The Seventh New York International Piano Competition in ReviewThe Seventh New York International Piano Competition (NYIPC), under the auspices of The Stecher and Horowitz Foundation Greenfield Hall, Manhattan School of Music, New York, NY June 22, 2014
Music competitions today seem to sprout up practically anywhere that there are instruments, such that the array of contest names in winners’ biographies rapidly becomes a blur, from the first annual This prize to second national That award. I must confess that, because of this blur, it took me a while to take notice of the Stecher and Horowitz Foundation’s New York International Piano Competition (NYIPC), which started in 2002. Naturally I had known the names of duo-pianists Melvin Stecher and Norman Horowitz (no, not that Horowitz!), as the duo had enjoyed decades as a performing team since 1951, including being the dedicatees of Walter Piston’s Concerto for Two Pianos and Orchestra and giving it its premiere. In addition, the duo had created a school, a foundation, teaching publications, and more. What I had not realized, though, was that these two musicians, along with their distinguished colleagues and friends, were on a mission to do something very big for the future piano world. They have done just that with the NYIPC.
Unbeknownst to me (as I sometimes only briefly scan the biographies of young artists I review), I had already reviewed or heard some of this foundation’s prior winners, several of whom are now firmly ensconced in their young careers or appearing as finalists and winners of competitions around the world (click here for a list of past winners- New York International Piano Competition Winners List). Clearly this competition has become a magnet for some of the best young pianists today, and the reasons are many. Naturally the total of $50,000 in prizes is one reason (the First Prize winner taking home at least $10,000). Exposure is another, with leaders in the field hearing these winners, learning about them in glossy brochures, and even reading personal statements on music written by the contestants themselves. This year’s brochure incidentally featured letters from our governor, mayor, and others, with a cover illustration of an official Competition Egg created by none other than Theo Fabergé (late grandson of the legendary Peter Carl Fabergé)!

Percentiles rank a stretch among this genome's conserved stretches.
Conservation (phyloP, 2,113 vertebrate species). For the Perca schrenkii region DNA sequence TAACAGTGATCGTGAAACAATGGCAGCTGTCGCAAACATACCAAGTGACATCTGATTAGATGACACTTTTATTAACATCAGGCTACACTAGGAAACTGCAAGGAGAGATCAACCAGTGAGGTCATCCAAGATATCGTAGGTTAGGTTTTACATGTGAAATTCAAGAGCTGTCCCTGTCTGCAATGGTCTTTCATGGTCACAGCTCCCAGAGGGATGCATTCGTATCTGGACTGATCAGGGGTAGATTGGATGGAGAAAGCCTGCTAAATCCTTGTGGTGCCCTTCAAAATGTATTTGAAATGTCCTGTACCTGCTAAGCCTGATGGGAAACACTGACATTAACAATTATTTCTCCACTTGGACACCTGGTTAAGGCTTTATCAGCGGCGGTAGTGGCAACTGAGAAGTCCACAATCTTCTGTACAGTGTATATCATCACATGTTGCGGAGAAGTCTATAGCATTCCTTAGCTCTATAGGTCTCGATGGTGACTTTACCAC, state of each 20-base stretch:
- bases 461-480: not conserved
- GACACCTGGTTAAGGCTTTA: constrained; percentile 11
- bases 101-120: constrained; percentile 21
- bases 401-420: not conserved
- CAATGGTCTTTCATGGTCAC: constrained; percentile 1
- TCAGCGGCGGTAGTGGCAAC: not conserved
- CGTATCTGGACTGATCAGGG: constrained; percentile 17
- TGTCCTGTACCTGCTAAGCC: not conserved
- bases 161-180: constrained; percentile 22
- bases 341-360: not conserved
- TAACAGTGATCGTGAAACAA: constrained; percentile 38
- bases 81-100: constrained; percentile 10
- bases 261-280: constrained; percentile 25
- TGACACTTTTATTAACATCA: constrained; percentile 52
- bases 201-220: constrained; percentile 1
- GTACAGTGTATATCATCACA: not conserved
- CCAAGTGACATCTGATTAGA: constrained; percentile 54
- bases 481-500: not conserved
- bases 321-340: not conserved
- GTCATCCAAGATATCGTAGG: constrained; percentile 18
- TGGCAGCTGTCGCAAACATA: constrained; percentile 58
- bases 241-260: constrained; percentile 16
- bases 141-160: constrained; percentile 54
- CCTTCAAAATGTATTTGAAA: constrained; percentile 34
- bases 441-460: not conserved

Apart from ever-growing prestige, an additional draw of the NYIPC is the care shown for each contestant, evident in the humane contest rules whereby no contestant is eliminated from round to round – every contestant gets to play every round. Muffing a passage in an etude does not render one unheard in one’s stronger offerings, say, a sonata or a concerto. Such rules evolve when musicians are running things! Beyond these considerations, each of twenty-something participants, not just the top winner, leaves with enough cash to compensate for the effort (even for those travelling from China, Russia, the Republic of Georgia, and the United Kingdom), while also gaining a lasting relationship with this foundation through concerts, mentoring, and more. Oh, that I were twenty-one again (the age range is 16-21)!
If it seems that I have acquired a case of Stockholm Syndrome on behalf of the NYIPC, I did sit through an hour-long set of speeches detailing these strengths, prior to hearing this year’s winners all too briefly – necessary pomp, one supposes, given the considerable fundraising behind it all. Fortunately, all was enlivened by the witty commentary of renowned radio personality Robert Sherman, who also briefly interviewed each of the four performing winners; one wished, nonetheless, for more music.